The rollout of coronavirus vaccinations across the Middle East region will help spur an economic recovery, but it will not provide a ‘silver bullet’ to cure all the ills caused by the Covid-19 crisis, according to a leading economic expert.

A vaccination programme started in Abu Dhabi on Monday and Saudi Arabia on Thursday, while various Covid-19 vaccines have been approved by authorities in Bahrain, Kuwait and Oman.

According to the Economic Update: Middle East Q4 2020 report from Oxford Economics and commissioned by chartered accountancy body ICAEW, economic recovery is slowly underway in the Middle East but won’t return to pre-crisis level until 2022.

Scott Livermore, ICAEW Economic Advisor and chief economist at Oxford Economics, told Arabian Business: “You have to say the vaccines aren’t a silver bullet. Our forecasts of a relatively strong recovery across the region and across the world in 2021 were predicated on a vaccine being introduced, rolled out and allowing a more normal life from the summer.

“I think, if I’m honest, the news is a month or two early from what we were expecting, which is clearly positive and therefore has a small uplift on the forecast. But I think the biggest difference is around the balance of risks and confidence we have in the recovery.

Scott Livermore, ICAEW Economic Advisor and chief economist at Oxford Economics

“I think the impact it makes for the recovery in some respects is less about roll-out of vaccines within the GCC and within the UAE, clearly that helps in the sense that if Covid is under control, and a vaccine helps that, it enables the UAE and other countries to be part of travel corridors.”

As previously revealed by Arabian Business, flight bookings from London to Dubai have risen by 112 percent since the UK-UAE travel corridor was announced on November 12, according to official data. While Dubai Airports CEO Paul Griffiths said this week he expected air traffic between the UK and Dubai to climb by a third this month.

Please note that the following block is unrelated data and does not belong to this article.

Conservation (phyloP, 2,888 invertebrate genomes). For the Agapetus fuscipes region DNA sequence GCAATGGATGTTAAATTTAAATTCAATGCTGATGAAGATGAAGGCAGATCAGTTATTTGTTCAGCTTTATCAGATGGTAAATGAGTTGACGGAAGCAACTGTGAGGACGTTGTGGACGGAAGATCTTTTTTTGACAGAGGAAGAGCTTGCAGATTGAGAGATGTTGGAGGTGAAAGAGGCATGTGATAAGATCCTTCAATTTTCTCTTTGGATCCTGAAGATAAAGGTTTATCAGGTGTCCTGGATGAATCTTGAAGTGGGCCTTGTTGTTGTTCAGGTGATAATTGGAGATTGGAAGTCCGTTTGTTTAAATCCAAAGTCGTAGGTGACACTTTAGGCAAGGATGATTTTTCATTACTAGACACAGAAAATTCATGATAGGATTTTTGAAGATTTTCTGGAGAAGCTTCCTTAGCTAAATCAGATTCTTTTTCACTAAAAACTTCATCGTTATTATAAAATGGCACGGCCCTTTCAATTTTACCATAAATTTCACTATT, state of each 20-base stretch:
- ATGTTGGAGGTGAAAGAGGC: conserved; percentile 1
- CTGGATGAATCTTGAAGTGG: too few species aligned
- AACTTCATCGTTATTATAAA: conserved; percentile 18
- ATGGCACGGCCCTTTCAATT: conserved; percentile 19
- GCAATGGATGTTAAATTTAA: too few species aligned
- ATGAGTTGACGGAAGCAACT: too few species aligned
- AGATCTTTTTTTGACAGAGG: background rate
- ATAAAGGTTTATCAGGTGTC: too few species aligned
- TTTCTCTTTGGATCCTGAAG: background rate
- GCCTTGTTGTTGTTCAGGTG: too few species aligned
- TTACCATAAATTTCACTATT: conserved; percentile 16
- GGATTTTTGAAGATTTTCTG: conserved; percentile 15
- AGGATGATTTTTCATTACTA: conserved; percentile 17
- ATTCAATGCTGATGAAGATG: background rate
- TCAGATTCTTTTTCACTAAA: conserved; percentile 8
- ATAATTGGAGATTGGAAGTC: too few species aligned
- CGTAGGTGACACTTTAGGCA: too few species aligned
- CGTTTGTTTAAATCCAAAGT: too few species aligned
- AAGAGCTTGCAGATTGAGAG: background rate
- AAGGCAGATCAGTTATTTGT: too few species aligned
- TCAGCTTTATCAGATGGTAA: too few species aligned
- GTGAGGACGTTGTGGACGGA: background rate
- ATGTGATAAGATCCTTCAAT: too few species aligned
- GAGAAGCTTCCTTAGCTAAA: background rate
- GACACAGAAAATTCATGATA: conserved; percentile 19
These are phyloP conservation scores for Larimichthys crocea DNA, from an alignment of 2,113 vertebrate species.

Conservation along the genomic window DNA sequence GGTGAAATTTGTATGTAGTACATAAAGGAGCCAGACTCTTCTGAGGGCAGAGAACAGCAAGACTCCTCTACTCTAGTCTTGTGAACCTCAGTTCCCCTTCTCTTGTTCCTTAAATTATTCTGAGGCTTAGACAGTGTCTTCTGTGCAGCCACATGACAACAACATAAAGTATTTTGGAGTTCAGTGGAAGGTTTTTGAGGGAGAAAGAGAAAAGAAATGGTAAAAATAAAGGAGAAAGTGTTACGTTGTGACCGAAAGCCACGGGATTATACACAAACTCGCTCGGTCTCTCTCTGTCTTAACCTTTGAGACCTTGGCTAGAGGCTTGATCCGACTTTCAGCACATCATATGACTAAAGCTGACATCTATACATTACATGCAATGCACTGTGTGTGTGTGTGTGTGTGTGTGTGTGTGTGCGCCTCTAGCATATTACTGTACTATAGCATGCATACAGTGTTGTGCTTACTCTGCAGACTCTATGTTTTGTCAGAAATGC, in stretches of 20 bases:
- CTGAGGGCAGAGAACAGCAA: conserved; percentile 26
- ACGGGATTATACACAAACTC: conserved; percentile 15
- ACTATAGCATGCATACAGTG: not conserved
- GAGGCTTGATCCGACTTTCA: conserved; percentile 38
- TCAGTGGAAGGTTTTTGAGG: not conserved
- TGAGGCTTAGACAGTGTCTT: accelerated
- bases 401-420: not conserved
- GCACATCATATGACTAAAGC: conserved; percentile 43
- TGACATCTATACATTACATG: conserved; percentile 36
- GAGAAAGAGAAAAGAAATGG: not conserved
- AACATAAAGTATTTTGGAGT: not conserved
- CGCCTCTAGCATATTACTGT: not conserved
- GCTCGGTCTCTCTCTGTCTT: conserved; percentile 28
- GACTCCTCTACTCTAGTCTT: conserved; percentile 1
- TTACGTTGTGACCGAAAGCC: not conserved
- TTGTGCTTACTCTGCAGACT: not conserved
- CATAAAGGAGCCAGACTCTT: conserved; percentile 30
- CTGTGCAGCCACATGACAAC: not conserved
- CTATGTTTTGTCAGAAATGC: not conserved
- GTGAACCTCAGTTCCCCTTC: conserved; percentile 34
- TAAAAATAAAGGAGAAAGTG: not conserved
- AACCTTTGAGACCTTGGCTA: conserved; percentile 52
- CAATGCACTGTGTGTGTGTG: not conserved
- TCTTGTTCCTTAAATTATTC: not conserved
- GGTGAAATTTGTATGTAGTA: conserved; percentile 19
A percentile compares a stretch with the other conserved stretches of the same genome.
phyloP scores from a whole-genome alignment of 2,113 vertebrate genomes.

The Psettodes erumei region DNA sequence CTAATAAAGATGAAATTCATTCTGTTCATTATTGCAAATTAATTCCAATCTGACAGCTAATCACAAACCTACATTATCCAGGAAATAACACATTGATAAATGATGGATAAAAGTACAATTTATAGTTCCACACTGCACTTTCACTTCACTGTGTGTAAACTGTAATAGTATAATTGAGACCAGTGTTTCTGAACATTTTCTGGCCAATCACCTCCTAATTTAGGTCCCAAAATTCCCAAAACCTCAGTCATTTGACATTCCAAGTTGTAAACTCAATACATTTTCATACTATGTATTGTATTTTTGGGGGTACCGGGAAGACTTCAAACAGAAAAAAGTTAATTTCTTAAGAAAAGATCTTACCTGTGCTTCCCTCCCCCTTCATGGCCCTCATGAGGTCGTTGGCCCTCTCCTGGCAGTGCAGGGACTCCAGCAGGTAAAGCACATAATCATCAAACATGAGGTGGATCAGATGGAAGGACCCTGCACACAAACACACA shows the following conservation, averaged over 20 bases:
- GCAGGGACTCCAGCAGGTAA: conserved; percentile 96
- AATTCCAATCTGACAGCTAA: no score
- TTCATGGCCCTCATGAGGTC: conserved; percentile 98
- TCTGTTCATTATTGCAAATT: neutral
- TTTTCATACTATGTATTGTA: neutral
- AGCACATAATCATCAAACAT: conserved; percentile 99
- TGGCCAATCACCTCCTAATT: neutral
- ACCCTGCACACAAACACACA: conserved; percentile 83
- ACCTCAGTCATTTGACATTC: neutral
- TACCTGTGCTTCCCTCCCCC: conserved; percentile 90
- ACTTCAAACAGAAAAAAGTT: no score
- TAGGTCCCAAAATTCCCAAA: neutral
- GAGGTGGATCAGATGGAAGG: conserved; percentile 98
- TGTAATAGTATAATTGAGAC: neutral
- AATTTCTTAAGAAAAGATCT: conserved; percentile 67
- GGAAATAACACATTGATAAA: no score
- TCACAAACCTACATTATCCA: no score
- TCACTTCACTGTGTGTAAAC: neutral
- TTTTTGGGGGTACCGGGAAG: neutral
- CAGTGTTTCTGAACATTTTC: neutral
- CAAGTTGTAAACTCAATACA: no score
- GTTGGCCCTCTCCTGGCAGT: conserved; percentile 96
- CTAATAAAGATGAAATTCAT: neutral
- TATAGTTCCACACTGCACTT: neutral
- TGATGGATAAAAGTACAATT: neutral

In a report last month, the International Monetary Fund (IMF) forecast that the Middle East is headed for an economic downturn this year that will be much worse than the 2008-09 global financial crisis, hammered by the coronavirus pandemic and record low oil prices.

The IMF downgraded its outlook for Middle East and Central Asian economic recovery, predicting a 4.1 percent contraction for the region as a whole – 1.3 percentage points worse than its previous assessment in April.

Livermore said that the rescheduled Expo 2020, to run from October 1, 2021, through to March 31, 2022, will add impetus to the UAE and Dubai’s recovery, but warned it may still come too soon to take full advantage of the return of international travel.

“Clearly I think it’s going to be an important factor, stimulating the recovery in the second half of next year. I think if you look at some of the ambitious targets we originally had, 25 million visits, some reports of one-and-a-half percent contribution to GDP in the six months that Expo is open, I think it will be hard for it to be as successful as we want it to be, or as we expected it to be originally,” he said.

“I think it’s always been important for Dubai. Maybe the emphasis changes slightly from purely showcasing ‘we’ve arrived’, which may have been the messaging if it had been a 2020 Expo, whereas now it showcases how Dubai is ready for the next 50 years, ready for the post-Covid economy,” he added.

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